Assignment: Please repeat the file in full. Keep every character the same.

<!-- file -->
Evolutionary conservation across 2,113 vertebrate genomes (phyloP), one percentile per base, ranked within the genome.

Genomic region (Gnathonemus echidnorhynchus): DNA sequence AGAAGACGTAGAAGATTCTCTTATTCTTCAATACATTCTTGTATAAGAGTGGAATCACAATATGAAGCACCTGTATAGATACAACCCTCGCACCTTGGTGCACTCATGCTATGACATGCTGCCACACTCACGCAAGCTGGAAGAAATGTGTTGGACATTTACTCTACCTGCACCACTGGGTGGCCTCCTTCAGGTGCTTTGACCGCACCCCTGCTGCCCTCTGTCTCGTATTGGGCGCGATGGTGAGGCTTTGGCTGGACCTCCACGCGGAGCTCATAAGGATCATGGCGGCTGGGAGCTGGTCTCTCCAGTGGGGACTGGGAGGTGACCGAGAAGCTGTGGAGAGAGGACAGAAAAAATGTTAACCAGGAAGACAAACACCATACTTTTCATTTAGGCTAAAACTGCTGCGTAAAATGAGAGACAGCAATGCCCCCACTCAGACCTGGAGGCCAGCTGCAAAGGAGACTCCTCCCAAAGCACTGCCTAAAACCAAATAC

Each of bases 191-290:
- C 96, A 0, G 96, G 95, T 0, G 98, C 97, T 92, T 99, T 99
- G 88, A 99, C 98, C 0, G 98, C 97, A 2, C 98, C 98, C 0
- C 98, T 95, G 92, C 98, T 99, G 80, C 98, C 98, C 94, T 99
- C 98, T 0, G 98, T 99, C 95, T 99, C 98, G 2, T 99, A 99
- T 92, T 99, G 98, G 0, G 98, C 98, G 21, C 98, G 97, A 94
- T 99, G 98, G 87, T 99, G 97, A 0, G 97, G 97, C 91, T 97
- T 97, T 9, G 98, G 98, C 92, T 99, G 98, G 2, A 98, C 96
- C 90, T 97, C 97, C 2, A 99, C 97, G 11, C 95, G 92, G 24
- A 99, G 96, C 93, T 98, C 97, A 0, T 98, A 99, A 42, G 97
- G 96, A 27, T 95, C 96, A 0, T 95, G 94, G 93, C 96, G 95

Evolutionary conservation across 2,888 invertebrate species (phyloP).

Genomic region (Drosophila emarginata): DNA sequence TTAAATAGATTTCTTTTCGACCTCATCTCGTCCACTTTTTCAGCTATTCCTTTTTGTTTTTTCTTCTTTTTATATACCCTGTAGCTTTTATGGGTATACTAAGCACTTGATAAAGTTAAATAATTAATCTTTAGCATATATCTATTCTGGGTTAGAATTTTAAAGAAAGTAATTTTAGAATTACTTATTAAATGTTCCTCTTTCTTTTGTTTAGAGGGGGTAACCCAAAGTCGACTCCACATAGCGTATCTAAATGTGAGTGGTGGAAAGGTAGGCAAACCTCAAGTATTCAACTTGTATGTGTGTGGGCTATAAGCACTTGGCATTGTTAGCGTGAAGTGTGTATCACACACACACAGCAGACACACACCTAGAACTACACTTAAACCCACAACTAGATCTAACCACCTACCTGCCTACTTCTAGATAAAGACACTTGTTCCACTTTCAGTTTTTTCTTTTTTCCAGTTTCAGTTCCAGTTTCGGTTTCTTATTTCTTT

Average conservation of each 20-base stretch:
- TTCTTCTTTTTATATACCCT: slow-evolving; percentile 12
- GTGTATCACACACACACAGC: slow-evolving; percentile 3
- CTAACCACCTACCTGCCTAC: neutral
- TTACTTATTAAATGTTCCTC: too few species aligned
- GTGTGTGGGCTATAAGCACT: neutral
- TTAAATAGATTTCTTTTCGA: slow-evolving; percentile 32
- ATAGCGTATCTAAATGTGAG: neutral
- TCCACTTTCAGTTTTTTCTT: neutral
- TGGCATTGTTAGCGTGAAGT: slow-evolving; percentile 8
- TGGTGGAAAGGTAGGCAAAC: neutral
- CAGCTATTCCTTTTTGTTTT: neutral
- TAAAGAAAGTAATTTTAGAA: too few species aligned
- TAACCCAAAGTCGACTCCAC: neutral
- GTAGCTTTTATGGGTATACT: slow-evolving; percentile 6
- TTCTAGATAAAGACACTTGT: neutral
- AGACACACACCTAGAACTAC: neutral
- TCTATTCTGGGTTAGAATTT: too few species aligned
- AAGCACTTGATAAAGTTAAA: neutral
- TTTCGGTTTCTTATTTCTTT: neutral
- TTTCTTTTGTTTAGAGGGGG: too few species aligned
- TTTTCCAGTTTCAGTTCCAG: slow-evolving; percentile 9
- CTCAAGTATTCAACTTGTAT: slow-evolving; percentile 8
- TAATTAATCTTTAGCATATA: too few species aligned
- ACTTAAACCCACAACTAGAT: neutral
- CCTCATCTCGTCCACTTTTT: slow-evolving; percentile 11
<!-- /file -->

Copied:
Evolutionary conservation across 2,113 vertebrate genomes (phyloP), one percentile per base, ranked within the genome.

Genomic region (Gnathonemus echidnorhynchus): DNA sequence AGAAGACGTAGAAGATTCTCTTATTCTTCAATACATTCTTGTATAAGAGTGGAATCACAATATGAAGCACCTGTATAGATACAACCCTCGCACCTTGGTGCACTCATGCTATGACATGCTGCCACACTCACGCAAGCTGGAAGAAATGTGTTGGACATTTACTCTACCTGCACCACTGGGTGGCCTCCTTCAGGTGCTTTGACCGCACCCCTGCTGCCCTCTGTCTCGTATTGGGCGCGATGGTGAGGCTTTGGCTGGACCTCCACGCGGAGCTCATAAGGATCATGGCGGCTGGGAGCTGGTCTCTCCAGTGGGGACTGGGAGGTGACCGAGAAGCTGTGGAGAGAGGACAGAAAAAATGTTAACCAGGAAGACAAACACCATACTTTTCATTTAGGCTAAAACTGCTGCGTAAAATGAGAGACAGCAATGCCCCCACTCAGACCTGGAGGCCAGCTGCAAAGGAGACTCCTCCCAAAGCACTGCCTAAAACCAAATAC

Each of bases 191-290:
- C 96, A 0, G 96, G 95, T 0, G 98, C 97, T 92, T 99, T 99
- G 88, A 99, C 98, C 0, G 98, C 97, A 2, C 98, C 98, C 0
- C 98, T 95, G 92, C 98, T 99, G 80, C 98, C 98, C 94, T 99
- C 98, T 0, G 98, T 99, C 95, T 99, C 98, G 2, T 99, A 99
- T 92, T 99, G 98, G 0, G 98, C 98, G 21, C 98, G 97, A 94
- T 99, G 98, G 87, T 99, G 97, A 0, G 97, G 97, C 91, T 97
- T 97, T 9, G 98, G 98, C 92, T 99, G 98, G 2, A 98, C 96
- C 90, T 97, C 97, C 2, A 99, C 97, G 11, C 95, G 92, G 24
- A 99, G 96, C 93, T 98, C 97, A 0, T 98, A 99, A 42, G 97
- G 96, A 27, T 95, C 96, A 0, T 95, G 94, G 93, C 96, G 95

Evolutionary conservation across 2,888 invertebrate species (phyloP).

Genomic region (Drosophila emarginata): DNA sequence TTAAATAGATTTCTTTTCGACCTCATCTCGTCCACTTTTTCAGCTATTCCTTTTTGTTTTTTCTTCTTTTTATATACCCTGTAGCTTTTATGGGTATACTAAGCACTTGATAAAGTTAAATAATTAATCTTTAGCATATATCTATTCTGGGTTAGAATTTTAAAGAAAGTAATTTTAGAATTACTTATTAAATGTTCCTCTTTCTTTTGTTTAGAGGGGGTAACCCAAAGTCGACTCCACATAGCGTATCTAAATGTGAGTGGTGGAAAGGTAGGCAAACCTCAAGTATTCAACTTGTATGTGTGTGGGCTATAAGCACTTGGCATTGTTAGCGTGAAGTGTGTATCACACACACACAGCAGACACACACCTAGAACTACACTTAAACCCACAACTAGATCTAACCACCTACCTGCCTACTTCTAGATAAAGACACTTGTTCCACTTTCAGTTTTTTCTTTTTTCCAGTTTCAGTTCCAGTTTCGGTTTCTTATTTCTTT

Average conservation of each 20-base stretch:
- TTCTTCTTTTTATATACCCT: slow-evolving; percentile 12
- GTGTATCACACACACACAGC: slow-evolving; percentile 3
- CTAACCACCTACCTGCCTAC: neutral
- TTACTTATTAAATGTTCCTC: too few species aligned
- GTGTGTGGGCTATAAGCACT: neutral
- TTAAATAGATTTCTTTTCGA: slow-evolving; percentile 32
- ATAGCGTATCTAAATGTGAG: neutral
- TCCACTTTCAGTTTTTTCTT: neutral
- TGGCATTGTTAGCGTGAAGT: slow-evolving; percentile 8
- TGGTGGAAAGGTAGGCAAAC: neutral
- CAGCTATTCCTTTTTGTTTT: neutral
- TAAAGAAAGTAATTTTAGAA: too few species aligned
- TAACCCAAAGTCGACTCCAC: neutral
- GTAGCTTTTATGGGTATACT: slow-evolving; percentile 6
- TTCTAGATAAAGACACTTGT: neutral
- AGACACACACCTAGAACTAC: neutral
- TCTATTCTGGGTTAGAATTT: too few species aligned
- AAGCACTTGATAAAGTTAAA: neutral
- TTTCGGTTTCTTATTTCTTT: neutral
- TTTCTTTTGTTTAGAGGGGG: too few species aligned
- TTTTCCAGTTTCAGTTCCAG: slow-evolving; percentile 9
- CTCAAGTATTCAACTTGTAT: slow-evolving; percentile 8
- TAATTAATCTTTAGCATATA: too few species aligned
- ACTTAAACCCACAACTAGAT: neutral
- CCTCATCTCGTCCACTTTTT: slow-evolving; percentile 11